The Wellington Bridge is a three span overbridge constructed in 1965 of steel concrete composite construction which includes a cantilever and suspended span arrangement. The bridge carries a single carriageway over the A12 Hatfield Peverel Bypass trunk Road. There are 7 No girders with half joint detail which supports the deck spanning approximately 27m overall between the East and West piers.
The structure was initially struck on the cantilever span of Beam 7 on the 23rd February 2010 and again for a second time on 21st May 2012 with a vehicle striking the bottom flange of the suspended span steel beam around 0.55m from the half joint. In addition Beam 6 and beam 5 had sustained impact damage.
HS Carlsteel were contracted by Interserve to undertake heat straightening of the damaged girders. The option of full beam replacement was not considered viable, however sections of one of the Girders was not salvageable and it was necessary to undertake a partial replacement with larger sections receiving a heat treatment to reinstate them to acceptable limits. HS Carlsteel employed the services of Corodus Consultants Ltd to assist with the development of the heat plans and methodology and oversee the operation
A detailed heat plan will be produced prior to commencing the heat straightening operations
Global Sequence of Repair Works
Agree general methodology
Undertake trials (if deemed necessary)
Shot-blast\Remove paintwork to affected areas.
Mobilise and Set up Datums on beam.
Remove Stiffeners\Determine Elastic Recovery.
Out of Plane Deformation Survey, MPI & hardness survey
Locate Yield Line, Heat Plan, Straighten beam (s) MPI and hardness survey
Final Out of Plane deformation survey
Heat straightening is generally applied to areas that have either experienced yield or are immediately adjacent to areas that have experienced yield. It is not applied to otherwise undamaged areas of plate. None of the previous surveys had identified yield zones, and in particular the extent and location of plastic hinges. This was necessary to establish the final heating plans. The first item in the procedure was to establish if any permanent plan deformation of the flanges of either girders 6 or 7 existed. If so “S” classification repairs, as per the FHWA Manual, requiring intermittent Vee-heats and general access throughout the span would be necessary.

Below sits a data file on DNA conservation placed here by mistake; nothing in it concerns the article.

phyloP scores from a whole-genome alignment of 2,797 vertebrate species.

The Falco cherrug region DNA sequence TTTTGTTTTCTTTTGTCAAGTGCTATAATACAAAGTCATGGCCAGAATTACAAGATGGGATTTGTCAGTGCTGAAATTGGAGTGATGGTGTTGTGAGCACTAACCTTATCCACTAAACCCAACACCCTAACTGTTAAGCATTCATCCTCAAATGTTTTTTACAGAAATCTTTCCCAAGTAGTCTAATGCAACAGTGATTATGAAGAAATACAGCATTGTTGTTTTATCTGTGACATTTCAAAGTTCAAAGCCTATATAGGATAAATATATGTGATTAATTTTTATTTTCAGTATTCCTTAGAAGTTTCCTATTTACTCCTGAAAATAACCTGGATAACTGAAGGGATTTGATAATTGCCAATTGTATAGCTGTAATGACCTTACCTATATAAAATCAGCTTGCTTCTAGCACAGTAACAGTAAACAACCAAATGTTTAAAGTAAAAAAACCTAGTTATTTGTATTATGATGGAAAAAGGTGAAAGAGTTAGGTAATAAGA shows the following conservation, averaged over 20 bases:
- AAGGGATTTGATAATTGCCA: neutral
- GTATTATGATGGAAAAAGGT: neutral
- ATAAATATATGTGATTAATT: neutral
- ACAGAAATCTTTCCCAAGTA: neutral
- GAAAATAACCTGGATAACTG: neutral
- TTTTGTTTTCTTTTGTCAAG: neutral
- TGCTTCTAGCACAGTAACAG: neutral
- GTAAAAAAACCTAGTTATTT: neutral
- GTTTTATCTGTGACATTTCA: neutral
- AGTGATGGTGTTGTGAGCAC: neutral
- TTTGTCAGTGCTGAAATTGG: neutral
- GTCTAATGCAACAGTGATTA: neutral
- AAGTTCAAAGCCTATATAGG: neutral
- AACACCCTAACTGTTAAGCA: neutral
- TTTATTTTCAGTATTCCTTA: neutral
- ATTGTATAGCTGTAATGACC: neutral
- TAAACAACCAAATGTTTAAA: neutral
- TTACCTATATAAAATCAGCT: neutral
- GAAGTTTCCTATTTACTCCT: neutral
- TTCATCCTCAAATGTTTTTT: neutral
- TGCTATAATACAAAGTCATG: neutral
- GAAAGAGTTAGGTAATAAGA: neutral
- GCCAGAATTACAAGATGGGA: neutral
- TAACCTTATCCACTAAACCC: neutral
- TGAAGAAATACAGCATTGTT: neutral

The procedure called for a survey at 1m centres throughout the suspended span. However, access was not available to do this and the straightness of the flanges was assessed visually from the working platform around the impact points. It was agreed by all parties that no plan curvature was evident to the bottom flanges of girders 6 and 7 prior to the commencement of heat straightening operations. Plastic hinges were identified below the top flanges of both girders 6 & 7. On girder 7 the plastic hinge extended from Ch300 to Ch2900. The tangent point A could not be directly identified but was judged to be close to the flange/web root radius. Tangent point B was 50mm below the top flange at Ch300, and 80mm below the top flange at Ch3000. No plastic hinges were found below half joint level.